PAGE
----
Originally Posted by Deja Vu
I'm interested in how good the on/off contrast is with the Sim2. What do fades to black look like -- a mediocre grey or a really dark grey?
There's no way to describe it in words. You'd have to see it in person. The projector has contrast on par with the Sony 4K units. They won't reach a black level that the JVC's will. No other digital projector out there can match what the current generation JVCs can do. Sony's current cream of the crop is the 1000/1100ES for contrast and light output. In it's best DI mode the "auto-limited" mode the Sony has a realistic 40,000:1 contrast available to it according to Cine4home and I've seen ANSI measurements around 650:1. This is very impressive for an LCoS unit. Cine4home explains that the iris only closes down far if a black background is on screen for decently long time which is a rarity. But this is good because anything more than a 3-4x contrast dynamic iris implementation usually leads to excessive artifacts from it's DI. Here's a snippet of the poorly translated cine4home 1000ES edition review:
Experienced home theater fans will now complain that a high-end projectors such "pushing" the marketing values does not need and we give them right [1,000,000:1 contrast]. Indeed, an excessively strong closing the aperture in the image scenes no such advantages as the readings suggest. The engineers have by no means made the mistake to give the iris an excessive dimming. Bright picture elements appear more bright enough even in predominantly rich black with a high proportion of black. The iris closes rather only at full aperture almost completely black, which also provides for appropriate film sections for the desired dark effect.
Accordingly, lower is the "realistic" dynamic contrast at normal movie playback. Him we have obtained with different measuring methods and come to the conclusion that the adaptive contrast to around 40,000: amount 1. But also an indication of the real dynamic contrast range is by itself not very meaningful, since the reference to the native contrast of the projector is missing. Interesting is, rather, the factor by which the dynamic aperture these native contrast actually spreads.
To investigate the series section as a basis for Cine4Home Edition we therefore consider specifically the native contrast ratio, for which there unfortunately are no official data on the part of the manufacturer. He is also the zoom and the current position of the optical iris dependent. Our first test devices showed a contrast margin of 8.000: 1 (Iris In / Zoom max) and 18,000: 1st
Also in the series section, these values largely confirm and only need to be adjusted slightly downwards. The native contrast of the VPL-VW1000 moves according to the zoom / iris between 7,000: 1 and 16,000: 1, which we apply logical as minimum requirements for the Cine4Home Edition. The adaptive iris increases this native contrast by a factor of three, which is a healthy conservative approach, in which the projector retains its superior brightness and no annoying picture pump with light / dark changes provoked.
By contrast (pun intended) the Sim2 Lumis has a native contrast of 7000:1 on/off and a little over a 1000:1 ANSI contrast at full brightness without any help from an iris. The Lumis can also be brighter than the 1000ES if you want it to by using a higher lamp wattage and opening the manual iris (yes there's also a manual iris). With the DI engaged I've seen measurements on the T2 lens between 32000-38000:1. For it being a dynamic number I'd say that both the 1000ES and Lumis should have roughly equal perceived contrast. But obviously neither will have the black level of a current generation JVC. With the JVC's DI engaged we're looking at a measured 350000:1 on/off. But numbers are one thing. Intra-scene contrast on all but the darkest of dark scenes will look better on the 1000ES and Lumis. In these mid/low APL level scenes the far higher ANSI contrast over the JVC's really helps. Plus the extra brightness that these units have can also give a sense of superiority when it comes to contrast. I've found that on both the Runco LS-10i and now the Lumis intra-scene contrast on at least 95% of scenes looks better on these units over the JVC. Hugely better? No, but definitely noticeable on a side-by-side viewing in a light controlled room. It's truthfully only on basically an all black background or image where the JVC's pull ahead, and I don't find many of these shots in movies. In brighter scenes the difference is more noticeable with these DLP units having a bit more pop and crispness/naturalness to the image and motion is still noticeably better.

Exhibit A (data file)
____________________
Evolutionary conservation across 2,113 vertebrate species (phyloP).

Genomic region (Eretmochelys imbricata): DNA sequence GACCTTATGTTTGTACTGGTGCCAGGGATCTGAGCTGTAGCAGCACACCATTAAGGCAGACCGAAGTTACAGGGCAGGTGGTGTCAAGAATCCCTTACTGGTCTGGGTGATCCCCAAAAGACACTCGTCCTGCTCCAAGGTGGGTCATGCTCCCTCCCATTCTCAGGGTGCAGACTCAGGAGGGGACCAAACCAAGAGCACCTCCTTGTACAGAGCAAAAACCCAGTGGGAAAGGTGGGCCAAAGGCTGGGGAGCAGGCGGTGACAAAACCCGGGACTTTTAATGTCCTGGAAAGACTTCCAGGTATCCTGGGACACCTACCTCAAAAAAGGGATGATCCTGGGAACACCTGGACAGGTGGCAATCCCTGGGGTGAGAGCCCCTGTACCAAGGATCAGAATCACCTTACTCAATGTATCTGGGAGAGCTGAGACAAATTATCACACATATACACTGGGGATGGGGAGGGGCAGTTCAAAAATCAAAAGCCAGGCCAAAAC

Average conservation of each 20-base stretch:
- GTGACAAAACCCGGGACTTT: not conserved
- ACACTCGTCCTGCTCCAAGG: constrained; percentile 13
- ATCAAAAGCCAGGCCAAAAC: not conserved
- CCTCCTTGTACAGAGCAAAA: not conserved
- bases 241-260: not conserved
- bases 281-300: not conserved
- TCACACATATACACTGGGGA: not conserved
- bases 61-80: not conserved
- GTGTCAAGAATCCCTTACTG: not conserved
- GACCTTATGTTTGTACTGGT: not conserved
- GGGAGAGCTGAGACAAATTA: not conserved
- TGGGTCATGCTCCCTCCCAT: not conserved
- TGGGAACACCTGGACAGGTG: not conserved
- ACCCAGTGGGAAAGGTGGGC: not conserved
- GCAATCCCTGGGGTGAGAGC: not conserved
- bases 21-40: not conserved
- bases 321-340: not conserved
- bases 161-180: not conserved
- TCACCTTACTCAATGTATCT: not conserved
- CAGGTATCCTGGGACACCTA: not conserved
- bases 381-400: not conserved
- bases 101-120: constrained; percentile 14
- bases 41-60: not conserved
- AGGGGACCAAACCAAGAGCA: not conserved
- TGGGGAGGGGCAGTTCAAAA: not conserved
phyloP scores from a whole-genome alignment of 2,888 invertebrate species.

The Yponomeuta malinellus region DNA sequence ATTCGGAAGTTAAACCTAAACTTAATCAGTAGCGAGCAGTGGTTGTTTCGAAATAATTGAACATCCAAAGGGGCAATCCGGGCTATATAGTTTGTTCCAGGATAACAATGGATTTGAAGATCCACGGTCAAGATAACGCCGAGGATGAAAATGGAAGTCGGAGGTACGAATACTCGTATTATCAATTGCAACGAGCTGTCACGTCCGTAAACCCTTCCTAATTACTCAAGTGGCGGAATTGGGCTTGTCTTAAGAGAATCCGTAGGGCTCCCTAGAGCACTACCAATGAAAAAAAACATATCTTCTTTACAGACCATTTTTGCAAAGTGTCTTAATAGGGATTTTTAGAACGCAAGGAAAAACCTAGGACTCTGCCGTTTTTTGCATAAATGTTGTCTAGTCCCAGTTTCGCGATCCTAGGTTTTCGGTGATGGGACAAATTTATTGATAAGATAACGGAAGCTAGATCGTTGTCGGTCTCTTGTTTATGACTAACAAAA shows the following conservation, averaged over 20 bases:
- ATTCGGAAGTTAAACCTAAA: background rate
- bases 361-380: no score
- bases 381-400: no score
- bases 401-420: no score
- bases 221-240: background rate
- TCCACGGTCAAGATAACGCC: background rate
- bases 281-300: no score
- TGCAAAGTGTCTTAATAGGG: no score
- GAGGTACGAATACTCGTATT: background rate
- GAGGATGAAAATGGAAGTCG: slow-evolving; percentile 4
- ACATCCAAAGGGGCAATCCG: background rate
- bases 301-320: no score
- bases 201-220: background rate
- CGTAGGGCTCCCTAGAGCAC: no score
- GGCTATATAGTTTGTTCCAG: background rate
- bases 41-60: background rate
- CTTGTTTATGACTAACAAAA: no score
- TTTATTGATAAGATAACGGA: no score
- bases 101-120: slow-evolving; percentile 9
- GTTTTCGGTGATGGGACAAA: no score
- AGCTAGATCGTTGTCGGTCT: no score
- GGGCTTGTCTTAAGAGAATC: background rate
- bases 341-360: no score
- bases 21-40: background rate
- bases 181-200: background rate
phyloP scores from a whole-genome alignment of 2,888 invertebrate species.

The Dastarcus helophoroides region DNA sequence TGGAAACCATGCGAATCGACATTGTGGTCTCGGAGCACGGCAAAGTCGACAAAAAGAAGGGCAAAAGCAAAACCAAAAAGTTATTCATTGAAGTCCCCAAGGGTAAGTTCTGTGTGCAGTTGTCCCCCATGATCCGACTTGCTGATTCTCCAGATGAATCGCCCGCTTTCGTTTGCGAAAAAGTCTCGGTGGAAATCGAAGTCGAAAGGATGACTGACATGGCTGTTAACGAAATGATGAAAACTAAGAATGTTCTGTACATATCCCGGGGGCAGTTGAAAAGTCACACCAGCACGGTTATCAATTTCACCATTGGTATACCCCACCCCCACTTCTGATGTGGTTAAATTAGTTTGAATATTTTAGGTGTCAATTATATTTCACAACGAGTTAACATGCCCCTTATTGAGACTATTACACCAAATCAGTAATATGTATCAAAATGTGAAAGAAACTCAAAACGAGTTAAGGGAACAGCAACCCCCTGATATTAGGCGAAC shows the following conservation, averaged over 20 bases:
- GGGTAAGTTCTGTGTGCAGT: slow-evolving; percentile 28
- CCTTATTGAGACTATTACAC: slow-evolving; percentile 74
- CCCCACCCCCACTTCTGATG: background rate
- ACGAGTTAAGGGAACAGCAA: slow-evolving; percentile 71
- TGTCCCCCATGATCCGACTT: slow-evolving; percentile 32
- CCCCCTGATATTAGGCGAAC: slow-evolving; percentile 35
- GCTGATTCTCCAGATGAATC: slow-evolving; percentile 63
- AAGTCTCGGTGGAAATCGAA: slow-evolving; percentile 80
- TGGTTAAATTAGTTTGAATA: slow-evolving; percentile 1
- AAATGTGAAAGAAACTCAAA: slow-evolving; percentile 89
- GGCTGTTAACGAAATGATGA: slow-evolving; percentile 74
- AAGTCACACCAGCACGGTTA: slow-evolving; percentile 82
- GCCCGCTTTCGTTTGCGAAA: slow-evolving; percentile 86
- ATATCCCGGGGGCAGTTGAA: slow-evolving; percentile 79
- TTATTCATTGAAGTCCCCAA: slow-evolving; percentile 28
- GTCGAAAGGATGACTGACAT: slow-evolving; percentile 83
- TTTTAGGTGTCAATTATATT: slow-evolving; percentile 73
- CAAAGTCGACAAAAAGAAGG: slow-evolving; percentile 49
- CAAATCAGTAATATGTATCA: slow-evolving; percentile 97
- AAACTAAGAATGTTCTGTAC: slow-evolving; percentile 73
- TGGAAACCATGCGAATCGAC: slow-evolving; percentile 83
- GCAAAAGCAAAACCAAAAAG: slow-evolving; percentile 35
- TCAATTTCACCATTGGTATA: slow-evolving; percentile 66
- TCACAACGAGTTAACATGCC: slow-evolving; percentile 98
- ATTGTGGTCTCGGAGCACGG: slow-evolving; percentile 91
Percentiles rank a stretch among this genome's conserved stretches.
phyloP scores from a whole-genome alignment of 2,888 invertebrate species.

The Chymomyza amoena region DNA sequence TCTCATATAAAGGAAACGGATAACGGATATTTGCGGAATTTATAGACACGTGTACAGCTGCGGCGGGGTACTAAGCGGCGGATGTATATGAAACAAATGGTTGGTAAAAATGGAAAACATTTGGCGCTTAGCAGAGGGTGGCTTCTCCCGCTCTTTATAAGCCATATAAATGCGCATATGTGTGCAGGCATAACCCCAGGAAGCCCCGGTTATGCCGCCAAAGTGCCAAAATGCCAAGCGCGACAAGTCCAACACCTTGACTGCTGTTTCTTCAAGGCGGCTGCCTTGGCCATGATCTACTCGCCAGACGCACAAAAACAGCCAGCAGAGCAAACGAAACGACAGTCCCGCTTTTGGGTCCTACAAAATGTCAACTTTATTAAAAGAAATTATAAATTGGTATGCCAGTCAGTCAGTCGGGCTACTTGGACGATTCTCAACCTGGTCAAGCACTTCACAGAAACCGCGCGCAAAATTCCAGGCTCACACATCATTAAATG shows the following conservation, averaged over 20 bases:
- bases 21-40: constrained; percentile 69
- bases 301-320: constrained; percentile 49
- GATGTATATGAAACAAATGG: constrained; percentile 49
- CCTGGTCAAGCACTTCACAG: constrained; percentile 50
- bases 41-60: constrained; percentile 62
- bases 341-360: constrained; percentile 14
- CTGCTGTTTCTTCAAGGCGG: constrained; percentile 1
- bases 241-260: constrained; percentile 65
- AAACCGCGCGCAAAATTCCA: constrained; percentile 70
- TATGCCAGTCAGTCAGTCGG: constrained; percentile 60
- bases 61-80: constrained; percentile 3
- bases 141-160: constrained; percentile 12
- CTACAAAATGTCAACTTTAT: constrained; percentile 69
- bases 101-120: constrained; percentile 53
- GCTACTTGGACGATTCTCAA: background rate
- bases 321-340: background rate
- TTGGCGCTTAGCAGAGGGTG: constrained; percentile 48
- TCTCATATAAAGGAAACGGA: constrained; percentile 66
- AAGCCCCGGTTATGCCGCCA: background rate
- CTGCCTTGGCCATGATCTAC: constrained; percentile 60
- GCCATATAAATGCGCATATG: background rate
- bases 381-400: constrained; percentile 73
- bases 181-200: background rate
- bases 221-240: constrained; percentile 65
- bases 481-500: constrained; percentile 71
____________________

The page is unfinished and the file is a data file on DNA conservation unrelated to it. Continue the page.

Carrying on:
This may sound like I'm hating on the JVC's. I'm not. For the price you get about 90% of the performance of these EXTREMELY expensive DLP/4K units. That's pretty amazing.
What do you get for an extra $20000+? A more natural looking/sharp image, with better motion, better ANSI and usually better intra-scene contrast. Over all this extra 10% of performance cost's a bundle, but that seems par for the course in the electronics industry. If you've got the money and can buy the expensive stuff there are performance gains to be had and seen. But to many, 90% of the way there is close enough and that's probably the smarter decision if you think you could be spending that extra money elsewhere on more important things.